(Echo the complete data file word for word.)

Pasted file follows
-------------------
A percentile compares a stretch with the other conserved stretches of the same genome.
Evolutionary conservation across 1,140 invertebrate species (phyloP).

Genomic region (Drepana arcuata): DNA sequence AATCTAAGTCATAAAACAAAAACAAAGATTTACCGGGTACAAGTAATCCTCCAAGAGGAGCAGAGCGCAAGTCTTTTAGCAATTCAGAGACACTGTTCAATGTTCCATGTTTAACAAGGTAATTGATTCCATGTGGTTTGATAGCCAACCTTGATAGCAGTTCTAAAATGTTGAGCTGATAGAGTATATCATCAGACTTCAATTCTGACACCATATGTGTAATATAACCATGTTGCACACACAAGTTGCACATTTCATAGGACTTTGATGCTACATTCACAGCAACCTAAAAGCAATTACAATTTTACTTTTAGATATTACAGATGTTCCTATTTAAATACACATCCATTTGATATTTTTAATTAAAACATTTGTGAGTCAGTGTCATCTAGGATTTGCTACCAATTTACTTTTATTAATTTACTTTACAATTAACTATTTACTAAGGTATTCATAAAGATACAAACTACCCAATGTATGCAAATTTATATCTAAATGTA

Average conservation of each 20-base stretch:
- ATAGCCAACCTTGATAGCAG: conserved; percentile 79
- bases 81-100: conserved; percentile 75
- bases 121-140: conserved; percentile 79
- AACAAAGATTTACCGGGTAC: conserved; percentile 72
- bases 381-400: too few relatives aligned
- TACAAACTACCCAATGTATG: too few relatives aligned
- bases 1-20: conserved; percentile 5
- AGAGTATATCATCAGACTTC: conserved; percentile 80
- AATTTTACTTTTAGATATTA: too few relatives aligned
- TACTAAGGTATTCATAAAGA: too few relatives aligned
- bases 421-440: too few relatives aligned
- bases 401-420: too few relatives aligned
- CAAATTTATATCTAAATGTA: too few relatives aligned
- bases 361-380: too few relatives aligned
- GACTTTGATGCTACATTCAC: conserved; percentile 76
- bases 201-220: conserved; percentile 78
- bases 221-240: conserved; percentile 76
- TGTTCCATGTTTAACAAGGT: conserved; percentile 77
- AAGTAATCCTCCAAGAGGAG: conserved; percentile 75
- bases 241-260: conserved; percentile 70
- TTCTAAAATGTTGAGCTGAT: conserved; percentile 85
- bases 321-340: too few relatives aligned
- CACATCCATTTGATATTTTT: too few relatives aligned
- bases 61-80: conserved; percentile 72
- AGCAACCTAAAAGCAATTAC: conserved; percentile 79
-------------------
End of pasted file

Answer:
A percentile compares a stretch with the other conserved stretches of the same genome.
Evolutionary conservation across 1,140 invertebrate species (phyloP).

Genomic region (Drepana arcuata): DNA sequence AATCTAAGTCATAAAACAAAAACAAAGATTTACCGGGTACAAGTAATCCTCCAAGAGGAGCAGAGCGCAAGTCTTTTAGCAATTCAGAGACACTGTTCAATGTTCCATGTTTAACAAGGTAATTGATTCCATGTGGTTTGATAGCCAACCTTGATAGCAGTTCTAAAATGTTGAGCTGATAGAGTATATCATCAGACTTCAATTCTGACACCATATGTGTAATATAACCATGTTGCACACACAAGTTGCACATTTCATAGGACTTTGATGCTACATTCACAGCAACCTAAAAGCAATTACAATTTTACTTTTAGATATTACAGATGTTCCTATTTAAATACACATCCATTTGATATTTTTAATTAAAACATTTGTGAGTCAGTGTCATCTAGGATTTGCTACCAATTTACTTTTATTAATTTACTTTACAATTAACTATTTACTAAGGTATTCATAAAGATACAAACTACCCAATGTATGCAAATTTATATCTAAATGTA

Average conservation of each 20-base stretch:
- ATAGCCAACCTTGATAGCAG: conserved; percentile 79
- bases 81-100: conserved; percentile 75
- bases 121-140: conserved; percentile 79
- AACAAAGATTTACCGGGTAC: conserved; percentile 72
- bases 381-400: too few relatives aligned
- TACAAACTACCCAATGTATG: too few relatives aligned
- bases 1-20: conserved; percentile 5
- AGAGTATATCATCAGACTTC: conserved; percentile 80
- AATTTTACTTTTAGATATTA: too few relatives aligned
- TACTAAGGTATTCATAAAGA: too few relatives aligned
- bases 421-440: too few relatives aligned
- bases 401-420: too few relatives aligned
- CAAATTTATATCTAAATGTA: too few relatives aligned
- bases 361-380: too few relatives aligned
- GACTTTGATGCTACATTCAC: conserved; percentile 76
- bases 201-220: conserved; percentile 78
- bases 221-240: conserved; percentile 76
- TGTTCCATGTTTAACAAGGT: conserved; percentile 77
- AAGTAATCCTCCAAGAGGAG: conserved; percentile 75
- bases 241-260: conserved; percentile 70
- TTCTAAAATGTTGAGCTGAT: conserved; percentile 85
- bases 321-340: too few relatives aligned
- CACATCCATTTGATATTTTT: too few relatives aligned
- bases 61-80: conserved; percentile 72
- AGCAACCTAAAAGCAATTAC: conserved; percentile 79